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  1. Member ESP1138's Avatar
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    I couldn't find an answer and I hope I am not posting a duplicate question. My apologies.

    I am uploading my VHS tapes to my PC for recording them on DVD later. I encountered a minor problem.

    I created some files in AVI and MPEG and edited them with Premiere CS5. I exported this as an MPEG. They look fine. Later I decide I want to make further changes to this new file. I exported a new file one final time also in MPEG and during playback with Windows Media Player and K-Lite Media Player I notice the last file has some blurred/jittery shaking effect when a scene scrolls. This is especially noticeable during rolling credits.

    Maybe I can clarify further with examples. I capture tape and label it File 1. I edit this file and export it as File 2. Later I edit File 2 and export it as File 3. File 2 looks fine. File 3 has a blurred look and I wonder if there is some degradation occurring. I didn't think digital files were supposed to lose quality.

    I am working with MPEG2 and 4:3 NTSC DV High Quality, 720x480 29.97 fps, quality 4.0, lower MPEG, 224 kbps, 48 kHz.

    Does anyone understand why this is happening and how to prevent it?
    ================
    Trust doesn't rust. I am Error.
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  2. https://www.youtube.com/watch?v=zfZFFLDPigs

    Looks like 0:16?

    Most likely you imported the video into your PC just fine - 29.97fps interlaced video.
    Editing, somewhere, you either messed up the interlacing field order, or combined non-interlaced with interlaced video and messed things up more.
    https://helpx.adobe.com/premiere-pro/using/interlacing-field-order.html

    You'll need to maintain proper field order and interlacing all the way through from beginning to end, or you'll get junk.
    Or, convert all the footage to progressive video, then edit using that.

    Neither is "better", only ways to get around the interlaced video issue.
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  3. Member
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    The worst you could do is scaling the height of an interlaced video without separating the fields.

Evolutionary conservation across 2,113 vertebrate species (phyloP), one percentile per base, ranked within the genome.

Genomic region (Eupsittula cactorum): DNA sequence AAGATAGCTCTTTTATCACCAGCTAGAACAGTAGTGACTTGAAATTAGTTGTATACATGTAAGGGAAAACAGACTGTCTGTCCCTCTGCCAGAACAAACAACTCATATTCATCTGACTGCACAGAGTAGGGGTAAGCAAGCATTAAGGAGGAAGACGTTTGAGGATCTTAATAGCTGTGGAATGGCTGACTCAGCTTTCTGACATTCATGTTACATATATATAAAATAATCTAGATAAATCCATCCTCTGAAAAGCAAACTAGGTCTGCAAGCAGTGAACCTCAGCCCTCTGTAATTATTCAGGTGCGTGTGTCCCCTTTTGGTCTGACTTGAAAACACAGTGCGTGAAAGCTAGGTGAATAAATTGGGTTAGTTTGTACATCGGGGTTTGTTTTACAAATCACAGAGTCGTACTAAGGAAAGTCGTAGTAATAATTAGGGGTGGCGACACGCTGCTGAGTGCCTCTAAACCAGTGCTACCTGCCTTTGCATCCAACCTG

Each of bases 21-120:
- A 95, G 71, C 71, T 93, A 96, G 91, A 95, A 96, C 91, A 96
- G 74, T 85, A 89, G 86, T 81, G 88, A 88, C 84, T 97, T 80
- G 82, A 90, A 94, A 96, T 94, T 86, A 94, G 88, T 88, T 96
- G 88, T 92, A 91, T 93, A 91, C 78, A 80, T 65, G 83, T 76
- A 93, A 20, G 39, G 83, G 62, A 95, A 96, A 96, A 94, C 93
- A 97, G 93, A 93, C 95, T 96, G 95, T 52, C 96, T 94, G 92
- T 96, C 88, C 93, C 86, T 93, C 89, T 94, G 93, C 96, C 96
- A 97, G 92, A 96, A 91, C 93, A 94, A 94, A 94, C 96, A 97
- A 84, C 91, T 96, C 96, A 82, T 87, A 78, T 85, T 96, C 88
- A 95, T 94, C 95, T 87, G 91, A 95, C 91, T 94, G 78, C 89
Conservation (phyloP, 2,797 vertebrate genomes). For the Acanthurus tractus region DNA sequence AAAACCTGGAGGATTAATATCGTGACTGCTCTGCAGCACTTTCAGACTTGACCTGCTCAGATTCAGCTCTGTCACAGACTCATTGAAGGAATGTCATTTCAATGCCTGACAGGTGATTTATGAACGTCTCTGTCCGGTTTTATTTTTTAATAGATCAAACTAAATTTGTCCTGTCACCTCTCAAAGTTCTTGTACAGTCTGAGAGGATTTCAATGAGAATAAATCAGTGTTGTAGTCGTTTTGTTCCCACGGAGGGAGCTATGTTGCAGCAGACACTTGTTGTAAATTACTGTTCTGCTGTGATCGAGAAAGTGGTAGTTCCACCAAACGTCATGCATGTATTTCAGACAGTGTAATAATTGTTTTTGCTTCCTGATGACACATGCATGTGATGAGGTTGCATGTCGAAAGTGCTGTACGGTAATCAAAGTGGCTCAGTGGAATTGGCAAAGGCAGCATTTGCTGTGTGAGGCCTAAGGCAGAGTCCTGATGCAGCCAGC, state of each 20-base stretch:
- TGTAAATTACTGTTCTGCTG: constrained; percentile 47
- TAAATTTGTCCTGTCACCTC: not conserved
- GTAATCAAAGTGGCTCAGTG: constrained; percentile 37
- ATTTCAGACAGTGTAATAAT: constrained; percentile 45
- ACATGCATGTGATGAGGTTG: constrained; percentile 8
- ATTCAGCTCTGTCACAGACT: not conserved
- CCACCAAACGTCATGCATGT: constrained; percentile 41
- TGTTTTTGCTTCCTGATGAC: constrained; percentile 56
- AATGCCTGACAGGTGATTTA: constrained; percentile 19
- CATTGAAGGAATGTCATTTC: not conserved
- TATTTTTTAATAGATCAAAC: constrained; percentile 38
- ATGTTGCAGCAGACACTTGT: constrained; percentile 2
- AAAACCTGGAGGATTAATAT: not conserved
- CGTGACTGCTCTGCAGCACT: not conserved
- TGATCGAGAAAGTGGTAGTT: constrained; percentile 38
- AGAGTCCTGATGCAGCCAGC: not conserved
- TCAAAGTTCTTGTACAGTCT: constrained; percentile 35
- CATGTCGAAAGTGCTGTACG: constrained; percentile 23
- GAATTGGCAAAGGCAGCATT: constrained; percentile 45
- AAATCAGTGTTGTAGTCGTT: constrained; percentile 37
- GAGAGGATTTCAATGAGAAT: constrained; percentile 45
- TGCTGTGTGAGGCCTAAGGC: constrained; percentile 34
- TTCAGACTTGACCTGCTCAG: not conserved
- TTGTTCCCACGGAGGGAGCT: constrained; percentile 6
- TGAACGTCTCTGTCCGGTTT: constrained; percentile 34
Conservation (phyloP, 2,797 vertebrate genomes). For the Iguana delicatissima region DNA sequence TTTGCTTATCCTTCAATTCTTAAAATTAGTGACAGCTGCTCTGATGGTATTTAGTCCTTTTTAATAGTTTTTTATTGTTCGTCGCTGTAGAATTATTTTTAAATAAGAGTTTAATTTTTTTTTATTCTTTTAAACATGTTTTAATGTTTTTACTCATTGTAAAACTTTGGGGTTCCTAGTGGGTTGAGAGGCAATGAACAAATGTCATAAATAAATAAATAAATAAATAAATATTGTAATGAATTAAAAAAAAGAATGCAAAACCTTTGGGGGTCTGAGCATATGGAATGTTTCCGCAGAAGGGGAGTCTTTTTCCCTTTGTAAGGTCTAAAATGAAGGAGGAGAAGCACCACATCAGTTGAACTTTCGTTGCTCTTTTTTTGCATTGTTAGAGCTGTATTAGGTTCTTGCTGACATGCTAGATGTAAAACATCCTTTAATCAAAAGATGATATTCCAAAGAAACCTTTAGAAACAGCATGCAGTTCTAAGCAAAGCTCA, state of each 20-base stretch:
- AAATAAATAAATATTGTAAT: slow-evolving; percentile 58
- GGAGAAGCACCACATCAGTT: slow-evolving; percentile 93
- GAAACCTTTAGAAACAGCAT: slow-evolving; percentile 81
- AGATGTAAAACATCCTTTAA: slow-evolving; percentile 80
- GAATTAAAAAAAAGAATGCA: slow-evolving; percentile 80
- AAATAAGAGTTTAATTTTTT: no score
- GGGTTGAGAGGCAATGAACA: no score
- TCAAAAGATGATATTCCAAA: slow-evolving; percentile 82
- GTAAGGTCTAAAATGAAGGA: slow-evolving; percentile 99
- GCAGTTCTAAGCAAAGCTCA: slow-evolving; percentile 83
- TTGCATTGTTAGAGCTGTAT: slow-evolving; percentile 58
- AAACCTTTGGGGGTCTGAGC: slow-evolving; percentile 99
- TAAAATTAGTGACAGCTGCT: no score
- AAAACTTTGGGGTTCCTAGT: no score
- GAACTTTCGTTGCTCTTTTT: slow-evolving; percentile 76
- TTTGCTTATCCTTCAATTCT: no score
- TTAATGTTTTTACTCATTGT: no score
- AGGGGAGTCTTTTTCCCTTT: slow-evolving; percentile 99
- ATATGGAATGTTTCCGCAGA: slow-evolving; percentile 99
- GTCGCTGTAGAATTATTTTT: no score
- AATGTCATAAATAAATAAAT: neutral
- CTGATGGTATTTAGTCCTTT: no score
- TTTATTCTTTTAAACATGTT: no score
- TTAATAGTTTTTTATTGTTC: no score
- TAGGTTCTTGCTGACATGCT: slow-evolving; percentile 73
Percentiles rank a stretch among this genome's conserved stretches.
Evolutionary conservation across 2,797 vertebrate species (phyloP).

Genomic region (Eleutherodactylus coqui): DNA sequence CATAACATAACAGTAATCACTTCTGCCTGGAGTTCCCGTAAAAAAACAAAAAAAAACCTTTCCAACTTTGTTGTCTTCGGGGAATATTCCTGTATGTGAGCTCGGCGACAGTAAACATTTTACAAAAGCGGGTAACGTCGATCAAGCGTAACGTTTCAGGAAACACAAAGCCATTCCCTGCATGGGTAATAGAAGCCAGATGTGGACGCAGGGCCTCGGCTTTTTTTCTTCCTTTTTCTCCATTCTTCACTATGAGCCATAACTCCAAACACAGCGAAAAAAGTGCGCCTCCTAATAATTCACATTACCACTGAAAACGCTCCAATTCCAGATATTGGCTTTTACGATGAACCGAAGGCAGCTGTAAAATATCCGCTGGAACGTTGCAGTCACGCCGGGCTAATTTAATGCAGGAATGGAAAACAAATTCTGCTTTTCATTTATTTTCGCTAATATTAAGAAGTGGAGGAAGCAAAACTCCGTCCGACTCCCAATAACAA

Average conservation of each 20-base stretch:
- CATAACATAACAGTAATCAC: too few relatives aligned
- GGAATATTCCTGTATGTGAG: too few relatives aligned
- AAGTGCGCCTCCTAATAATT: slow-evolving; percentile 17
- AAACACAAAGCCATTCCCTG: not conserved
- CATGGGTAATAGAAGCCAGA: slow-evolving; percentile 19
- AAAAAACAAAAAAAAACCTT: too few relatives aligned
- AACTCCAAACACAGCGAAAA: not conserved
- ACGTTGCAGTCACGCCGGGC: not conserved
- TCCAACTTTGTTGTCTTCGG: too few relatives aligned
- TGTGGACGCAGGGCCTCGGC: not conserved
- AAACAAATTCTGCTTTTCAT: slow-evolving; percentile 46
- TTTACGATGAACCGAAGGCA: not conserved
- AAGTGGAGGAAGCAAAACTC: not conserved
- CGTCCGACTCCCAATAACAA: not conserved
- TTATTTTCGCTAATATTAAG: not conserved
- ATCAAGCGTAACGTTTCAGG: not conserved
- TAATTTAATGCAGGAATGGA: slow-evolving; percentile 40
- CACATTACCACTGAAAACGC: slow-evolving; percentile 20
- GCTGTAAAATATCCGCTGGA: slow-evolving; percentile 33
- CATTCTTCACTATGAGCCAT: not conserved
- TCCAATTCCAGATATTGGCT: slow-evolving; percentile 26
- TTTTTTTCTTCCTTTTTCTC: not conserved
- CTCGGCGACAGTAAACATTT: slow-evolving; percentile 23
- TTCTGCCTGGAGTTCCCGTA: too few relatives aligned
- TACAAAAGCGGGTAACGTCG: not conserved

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  4. Member
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    Originally Posted by ESP1138 View Post
    I didn't think digital files were supposed to lose quality.
    Brother, you are so misinformed. Big time.
    Let's start with "uploading" VHS to your PC. Uploading ????
    - My sister Ann's brother
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  5. Member ESP1138's Avatar
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    @babygdav: Yes. Good example.

    Thank you everyone for trying to help me. I am still unsure what settings to change given that the capture was made with a different program (Ulead VideoStudio 11).

    In the end I exported in a slightly different format MPEG2-DVD Progressive High Quality which has a De-interlaced setting. This did the trick and after exporting a final time the video file looks just fine. Again thanks to all for pointing me in the right direction.
    ================
    Trust doesn't rust. I am Error.
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  6. Member
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    Fortunately most of us have seen enough of these newb destruction projects to numb the initial impressions from reading them. But they still make me wince, after all these years.
    - My sister Ann's brother
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